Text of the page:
As we had just spent 3 weeks in New Zealand the winter before, this was just going to be a quick 3 day jaunt to hit a few spots that I didn't get to see on the first go around.

Ventured down to Rotarua to check out the thermal areas and wanted to see the likes and differences between the lava flows at Kilauea and those in New Zealand. You don't get to see the active flow like you can in Hawaii, instead it's much like the blurping mud pits in Yellowstone.

Also spent some time driving around the north east side of the island -- absolutely gorgeous. New Zealand is one of the prettiest countries I've ever visited and highly recommend it.

permalink written by  Amber on February 17, 1999 from Auckland, New Zealand
from the travel blog: The Day My Toothbrush Turned Blue and Other Tales from the South Pacific
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Visiting the Aussies

Brisbane, Australia


Well it's back in Australia again (spent 6 weeks the winter prior travelling all over the east coast). This time confined my visit to Brisbane. Friends took us to a rugby game -- no clue who was playing but drank lots of Bundy.... one has to love the Bundenberg. I also remember adoring the water taxis, as the friend we were staying with lived outside the city so it was a simple walk a few blocks down to the port and catch the water taxi down to the city.

Also as friends were busy with work for the week, scheduled a second visit to Napier and Frazier Island. This time our guide liked to play with poisonous sea snakes and we just missed being able to watch a feeding frenzy of tiger sharks due to a late start. Alas the rest of the week is a bit of a blur (time does that to you).

permalink written by  Amber on February 20, 1999 from Brisbane, Australia
from the travel blog: The Day My Toothbrush Turned Blue and Other Tales from the South Pacific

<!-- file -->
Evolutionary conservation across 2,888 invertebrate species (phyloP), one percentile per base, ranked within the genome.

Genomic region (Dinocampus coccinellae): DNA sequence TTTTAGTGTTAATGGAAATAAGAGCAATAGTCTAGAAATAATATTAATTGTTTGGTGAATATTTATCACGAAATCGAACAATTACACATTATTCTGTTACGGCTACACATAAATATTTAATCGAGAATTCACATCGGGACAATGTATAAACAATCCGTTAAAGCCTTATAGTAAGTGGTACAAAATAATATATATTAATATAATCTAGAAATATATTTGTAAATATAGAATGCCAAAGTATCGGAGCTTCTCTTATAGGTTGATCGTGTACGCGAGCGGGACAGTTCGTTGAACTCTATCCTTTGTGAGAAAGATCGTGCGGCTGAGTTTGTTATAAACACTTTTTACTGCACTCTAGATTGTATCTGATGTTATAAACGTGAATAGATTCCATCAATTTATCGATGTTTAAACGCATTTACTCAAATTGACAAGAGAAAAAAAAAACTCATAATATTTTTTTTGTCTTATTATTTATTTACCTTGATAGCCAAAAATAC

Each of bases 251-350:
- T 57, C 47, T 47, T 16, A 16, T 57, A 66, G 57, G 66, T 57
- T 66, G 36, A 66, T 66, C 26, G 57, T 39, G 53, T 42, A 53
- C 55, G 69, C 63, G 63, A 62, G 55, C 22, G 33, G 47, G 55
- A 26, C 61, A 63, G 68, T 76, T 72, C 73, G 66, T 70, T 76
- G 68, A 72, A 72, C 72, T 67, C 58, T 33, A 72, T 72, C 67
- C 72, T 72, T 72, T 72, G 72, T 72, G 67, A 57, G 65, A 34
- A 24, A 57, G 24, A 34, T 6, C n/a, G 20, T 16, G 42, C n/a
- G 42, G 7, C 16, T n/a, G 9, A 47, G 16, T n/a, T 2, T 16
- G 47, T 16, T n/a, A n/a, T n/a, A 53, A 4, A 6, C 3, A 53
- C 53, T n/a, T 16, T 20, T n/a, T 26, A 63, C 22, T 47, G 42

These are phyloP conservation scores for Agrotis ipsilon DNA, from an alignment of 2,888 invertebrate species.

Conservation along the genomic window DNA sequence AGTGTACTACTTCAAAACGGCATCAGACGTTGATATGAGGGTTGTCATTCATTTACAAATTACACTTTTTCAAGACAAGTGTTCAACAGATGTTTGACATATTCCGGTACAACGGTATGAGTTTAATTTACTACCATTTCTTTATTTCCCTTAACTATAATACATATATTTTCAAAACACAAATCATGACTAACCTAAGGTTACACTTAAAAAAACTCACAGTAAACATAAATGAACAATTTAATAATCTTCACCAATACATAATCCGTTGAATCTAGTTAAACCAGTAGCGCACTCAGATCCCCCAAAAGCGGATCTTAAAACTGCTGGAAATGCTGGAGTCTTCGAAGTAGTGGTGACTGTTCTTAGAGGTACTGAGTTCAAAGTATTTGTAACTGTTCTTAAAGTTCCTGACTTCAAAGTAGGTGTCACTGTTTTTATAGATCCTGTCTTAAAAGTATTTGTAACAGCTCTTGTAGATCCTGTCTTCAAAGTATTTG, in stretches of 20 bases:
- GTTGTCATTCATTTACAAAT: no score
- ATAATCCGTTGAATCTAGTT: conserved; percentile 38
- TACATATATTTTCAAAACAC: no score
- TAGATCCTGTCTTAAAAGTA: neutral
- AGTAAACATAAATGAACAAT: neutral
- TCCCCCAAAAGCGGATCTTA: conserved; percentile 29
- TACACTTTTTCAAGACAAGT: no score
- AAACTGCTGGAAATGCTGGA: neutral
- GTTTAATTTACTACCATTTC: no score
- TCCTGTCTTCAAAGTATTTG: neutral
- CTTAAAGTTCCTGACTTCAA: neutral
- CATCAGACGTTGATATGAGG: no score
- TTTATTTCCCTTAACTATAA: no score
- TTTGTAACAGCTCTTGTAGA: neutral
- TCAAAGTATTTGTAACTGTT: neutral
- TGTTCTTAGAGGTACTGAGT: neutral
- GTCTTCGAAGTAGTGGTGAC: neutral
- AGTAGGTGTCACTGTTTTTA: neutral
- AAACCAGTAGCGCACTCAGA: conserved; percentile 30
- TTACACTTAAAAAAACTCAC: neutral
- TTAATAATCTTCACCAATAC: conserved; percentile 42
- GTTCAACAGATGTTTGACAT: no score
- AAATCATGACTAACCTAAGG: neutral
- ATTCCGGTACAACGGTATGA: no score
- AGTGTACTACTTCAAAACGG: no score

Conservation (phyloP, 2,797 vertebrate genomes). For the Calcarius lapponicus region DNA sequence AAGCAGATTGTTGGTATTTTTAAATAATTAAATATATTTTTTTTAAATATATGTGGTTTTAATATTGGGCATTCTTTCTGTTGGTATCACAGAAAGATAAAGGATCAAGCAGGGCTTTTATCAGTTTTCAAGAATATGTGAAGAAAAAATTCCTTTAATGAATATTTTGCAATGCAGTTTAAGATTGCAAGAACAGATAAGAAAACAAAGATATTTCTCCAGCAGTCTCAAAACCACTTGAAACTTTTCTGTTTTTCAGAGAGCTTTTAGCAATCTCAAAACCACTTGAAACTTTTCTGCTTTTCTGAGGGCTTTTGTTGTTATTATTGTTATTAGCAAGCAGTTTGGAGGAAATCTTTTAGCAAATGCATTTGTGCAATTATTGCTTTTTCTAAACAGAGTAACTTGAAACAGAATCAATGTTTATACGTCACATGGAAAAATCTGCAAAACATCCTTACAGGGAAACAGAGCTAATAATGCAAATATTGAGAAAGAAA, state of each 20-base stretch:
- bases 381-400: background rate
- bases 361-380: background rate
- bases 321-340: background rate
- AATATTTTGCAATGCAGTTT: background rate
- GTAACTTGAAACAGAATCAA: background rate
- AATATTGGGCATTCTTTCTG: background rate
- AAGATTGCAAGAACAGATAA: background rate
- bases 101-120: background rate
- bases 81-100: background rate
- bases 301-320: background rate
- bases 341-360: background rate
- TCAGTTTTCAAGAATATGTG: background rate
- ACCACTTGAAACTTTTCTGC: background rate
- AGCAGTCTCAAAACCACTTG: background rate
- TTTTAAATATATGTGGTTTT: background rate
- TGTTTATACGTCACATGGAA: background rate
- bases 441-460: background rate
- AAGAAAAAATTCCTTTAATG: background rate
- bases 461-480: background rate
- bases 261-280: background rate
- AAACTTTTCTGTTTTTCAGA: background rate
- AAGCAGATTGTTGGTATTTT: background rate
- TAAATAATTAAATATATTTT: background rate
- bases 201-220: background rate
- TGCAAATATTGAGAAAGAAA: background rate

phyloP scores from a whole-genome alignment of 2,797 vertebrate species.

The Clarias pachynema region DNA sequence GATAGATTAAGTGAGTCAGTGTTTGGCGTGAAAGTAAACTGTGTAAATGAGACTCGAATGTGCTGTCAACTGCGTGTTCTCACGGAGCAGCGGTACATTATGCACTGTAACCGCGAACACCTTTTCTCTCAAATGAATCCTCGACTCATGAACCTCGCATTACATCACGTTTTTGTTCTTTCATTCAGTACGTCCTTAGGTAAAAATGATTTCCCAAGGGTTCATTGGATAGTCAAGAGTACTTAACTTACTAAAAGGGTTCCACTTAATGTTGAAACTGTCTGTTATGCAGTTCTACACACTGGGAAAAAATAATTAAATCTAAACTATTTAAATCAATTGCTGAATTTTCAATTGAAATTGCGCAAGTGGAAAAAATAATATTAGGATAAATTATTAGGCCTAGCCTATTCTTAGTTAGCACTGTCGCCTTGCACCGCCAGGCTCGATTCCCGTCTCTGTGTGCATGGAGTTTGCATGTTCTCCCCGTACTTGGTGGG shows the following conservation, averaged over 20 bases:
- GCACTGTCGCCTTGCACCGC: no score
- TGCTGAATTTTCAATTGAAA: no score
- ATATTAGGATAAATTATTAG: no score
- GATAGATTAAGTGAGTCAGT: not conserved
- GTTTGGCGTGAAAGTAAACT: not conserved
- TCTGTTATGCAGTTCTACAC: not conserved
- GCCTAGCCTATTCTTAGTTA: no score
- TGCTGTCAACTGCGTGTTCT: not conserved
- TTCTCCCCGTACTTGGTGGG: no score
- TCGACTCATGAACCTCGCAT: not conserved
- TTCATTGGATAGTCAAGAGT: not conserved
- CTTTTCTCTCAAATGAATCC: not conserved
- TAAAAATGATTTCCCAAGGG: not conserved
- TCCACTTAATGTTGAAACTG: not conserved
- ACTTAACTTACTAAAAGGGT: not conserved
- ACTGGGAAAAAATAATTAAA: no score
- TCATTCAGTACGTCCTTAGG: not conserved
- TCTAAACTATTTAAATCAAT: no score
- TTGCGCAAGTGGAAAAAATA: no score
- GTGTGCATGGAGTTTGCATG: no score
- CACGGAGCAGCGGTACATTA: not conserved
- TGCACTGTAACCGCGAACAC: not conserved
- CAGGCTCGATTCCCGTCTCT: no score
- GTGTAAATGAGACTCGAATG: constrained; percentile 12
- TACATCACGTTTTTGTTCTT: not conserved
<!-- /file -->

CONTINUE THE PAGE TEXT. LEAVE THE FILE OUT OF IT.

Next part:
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The Presidential suite and the Monkey Forest

Denpasar, Indonesia


After the brief stop over in Brisbane, we collected two of our Aussie friends and brought them with us to Bali. Checked into the hotel, and discovered the key difference between American hotel rooms and Indonesian hotel rooms. In America when you ask for two beds you will usually have 2 double or queen sized beds in the room. In Bali, it's two twins. So much for our idea of sharing a room with the boys. Also as my parents were arriving the next day, the 2 hotel rooms we had reserved just wouldn't cut it. Spent the day lounging by the pool and then ventured into the city for dinner.

The next morning, after talking with the front desk they managed to give us the Presidential Suite for the rest of our stay for the equivalent of about $50 each, think the total was $300 for the two nights, but typically rented for 500-1000 a night. Very good deal. So I ventured back to the airport to meet my parents' flight from Hawaii and brought them back to the suite. They had a blast exploring the suite -- we had two bedrooms, one for my parents, one for werner and I, and then Ian had a bed we rolled into the dressing room, and Doug either folded out the couch or we brought in another bed for him as well. There was a huge jacuzzi on the private upstairs deck that all 6 of us relaxed in, while gettting over the jet lag.